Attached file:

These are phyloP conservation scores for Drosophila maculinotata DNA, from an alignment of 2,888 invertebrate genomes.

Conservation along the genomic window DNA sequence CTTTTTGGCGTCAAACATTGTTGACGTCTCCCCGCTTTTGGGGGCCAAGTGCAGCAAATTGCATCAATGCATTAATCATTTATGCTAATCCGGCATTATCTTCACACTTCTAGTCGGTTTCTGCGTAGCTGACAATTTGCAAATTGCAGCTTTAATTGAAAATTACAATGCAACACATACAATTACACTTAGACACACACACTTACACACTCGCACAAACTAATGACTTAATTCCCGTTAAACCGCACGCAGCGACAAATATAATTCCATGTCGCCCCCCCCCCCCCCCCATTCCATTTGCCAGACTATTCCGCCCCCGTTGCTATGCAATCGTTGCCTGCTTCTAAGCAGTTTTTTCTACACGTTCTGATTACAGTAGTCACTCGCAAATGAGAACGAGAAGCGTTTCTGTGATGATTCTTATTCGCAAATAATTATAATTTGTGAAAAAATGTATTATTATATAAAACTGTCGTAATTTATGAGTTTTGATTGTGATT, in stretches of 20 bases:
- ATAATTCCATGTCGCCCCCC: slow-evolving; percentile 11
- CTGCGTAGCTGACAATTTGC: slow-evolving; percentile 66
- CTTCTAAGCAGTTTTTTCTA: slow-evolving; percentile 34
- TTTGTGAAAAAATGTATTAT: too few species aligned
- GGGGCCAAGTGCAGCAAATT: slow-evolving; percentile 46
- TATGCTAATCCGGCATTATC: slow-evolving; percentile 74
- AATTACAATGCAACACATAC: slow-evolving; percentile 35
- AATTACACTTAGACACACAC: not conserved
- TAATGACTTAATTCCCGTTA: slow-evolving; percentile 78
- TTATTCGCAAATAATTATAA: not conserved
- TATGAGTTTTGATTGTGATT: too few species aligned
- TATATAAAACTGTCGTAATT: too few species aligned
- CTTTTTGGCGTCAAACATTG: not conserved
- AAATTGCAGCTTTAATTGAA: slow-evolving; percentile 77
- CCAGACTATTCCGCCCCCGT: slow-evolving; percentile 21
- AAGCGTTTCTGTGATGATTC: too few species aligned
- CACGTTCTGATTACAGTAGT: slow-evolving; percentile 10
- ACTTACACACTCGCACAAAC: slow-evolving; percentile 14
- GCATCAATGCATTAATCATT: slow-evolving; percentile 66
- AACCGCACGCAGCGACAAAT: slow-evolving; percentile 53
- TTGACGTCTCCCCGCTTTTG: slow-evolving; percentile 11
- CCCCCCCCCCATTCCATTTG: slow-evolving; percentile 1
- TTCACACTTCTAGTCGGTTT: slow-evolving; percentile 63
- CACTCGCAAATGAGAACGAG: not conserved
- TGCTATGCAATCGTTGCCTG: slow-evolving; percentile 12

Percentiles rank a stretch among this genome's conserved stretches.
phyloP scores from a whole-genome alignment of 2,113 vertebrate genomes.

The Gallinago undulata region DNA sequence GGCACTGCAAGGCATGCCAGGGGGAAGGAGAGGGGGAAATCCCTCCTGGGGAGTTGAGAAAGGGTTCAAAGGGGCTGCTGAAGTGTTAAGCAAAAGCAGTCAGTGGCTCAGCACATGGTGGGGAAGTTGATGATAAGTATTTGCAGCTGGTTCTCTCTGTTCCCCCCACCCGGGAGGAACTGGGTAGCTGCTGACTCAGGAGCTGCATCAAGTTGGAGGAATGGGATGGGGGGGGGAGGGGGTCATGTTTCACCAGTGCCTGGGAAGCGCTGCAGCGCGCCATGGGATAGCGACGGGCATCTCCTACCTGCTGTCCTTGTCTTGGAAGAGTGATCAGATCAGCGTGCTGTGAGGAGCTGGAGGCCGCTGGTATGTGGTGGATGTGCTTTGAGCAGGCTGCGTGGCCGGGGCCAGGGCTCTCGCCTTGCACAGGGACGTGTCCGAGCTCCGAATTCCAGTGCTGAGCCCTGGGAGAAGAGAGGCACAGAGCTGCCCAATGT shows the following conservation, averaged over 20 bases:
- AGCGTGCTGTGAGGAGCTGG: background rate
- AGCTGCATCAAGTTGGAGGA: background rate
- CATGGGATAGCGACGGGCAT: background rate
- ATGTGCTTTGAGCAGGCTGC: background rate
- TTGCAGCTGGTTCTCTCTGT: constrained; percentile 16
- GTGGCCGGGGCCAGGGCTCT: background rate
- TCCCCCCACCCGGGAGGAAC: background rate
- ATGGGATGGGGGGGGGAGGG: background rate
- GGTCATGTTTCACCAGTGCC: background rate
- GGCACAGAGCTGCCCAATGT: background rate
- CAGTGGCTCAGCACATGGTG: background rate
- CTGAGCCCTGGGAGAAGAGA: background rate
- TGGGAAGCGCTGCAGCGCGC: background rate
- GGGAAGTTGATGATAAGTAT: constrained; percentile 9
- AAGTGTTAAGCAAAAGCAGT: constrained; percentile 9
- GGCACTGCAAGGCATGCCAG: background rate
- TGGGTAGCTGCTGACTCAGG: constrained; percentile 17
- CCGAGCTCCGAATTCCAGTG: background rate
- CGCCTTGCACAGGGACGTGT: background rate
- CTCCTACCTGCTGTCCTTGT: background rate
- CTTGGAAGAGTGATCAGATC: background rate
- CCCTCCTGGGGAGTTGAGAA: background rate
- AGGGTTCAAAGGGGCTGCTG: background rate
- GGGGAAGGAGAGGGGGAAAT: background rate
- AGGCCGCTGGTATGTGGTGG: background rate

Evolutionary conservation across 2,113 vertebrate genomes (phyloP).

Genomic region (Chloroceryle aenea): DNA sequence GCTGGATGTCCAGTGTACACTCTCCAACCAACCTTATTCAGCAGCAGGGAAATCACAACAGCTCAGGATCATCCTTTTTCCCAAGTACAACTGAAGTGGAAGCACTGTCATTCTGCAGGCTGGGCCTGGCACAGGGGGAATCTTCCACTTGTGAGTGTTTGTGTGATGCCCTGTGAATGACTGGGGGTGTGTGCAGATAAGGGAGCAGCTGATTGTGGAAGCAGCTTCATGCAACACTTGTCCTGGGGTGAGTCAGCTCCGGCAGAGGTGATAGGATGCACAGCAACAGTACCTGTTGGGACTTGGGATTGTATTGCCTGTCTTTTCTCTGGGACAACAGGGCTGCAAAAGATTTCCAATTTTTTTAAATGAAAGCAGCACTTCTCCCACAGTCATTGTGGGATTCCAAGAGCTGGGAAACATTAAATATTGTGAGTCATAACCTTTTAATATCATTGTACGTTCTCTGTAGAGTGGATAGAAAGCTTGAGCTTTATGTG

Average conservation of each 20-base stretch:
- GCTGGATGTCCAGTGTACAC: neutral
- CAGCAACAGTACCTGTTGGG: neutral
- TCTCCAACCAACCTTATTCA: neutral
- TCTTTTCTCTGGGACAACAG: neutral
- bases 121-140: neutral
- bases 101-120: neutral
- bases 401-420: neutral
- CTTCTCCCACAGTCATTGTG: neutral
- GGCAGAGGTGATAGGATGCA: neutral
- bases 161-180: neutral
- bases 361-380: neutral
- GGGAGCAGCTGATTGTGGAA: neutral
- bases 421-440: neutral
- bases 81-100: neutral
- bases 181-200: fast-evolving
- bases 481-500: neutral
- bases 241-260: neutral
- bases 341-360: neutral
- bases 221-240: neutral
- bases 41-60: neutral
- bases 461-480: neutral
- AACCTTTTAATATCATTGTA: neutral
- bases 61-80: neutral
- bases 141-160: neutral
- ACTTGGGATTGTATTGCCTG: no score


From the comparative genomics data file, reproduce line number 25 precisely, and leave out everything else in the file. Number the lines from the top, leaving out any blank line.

- TTCACACTTCTAGTCGGTTT: slow-evolving; percentile 63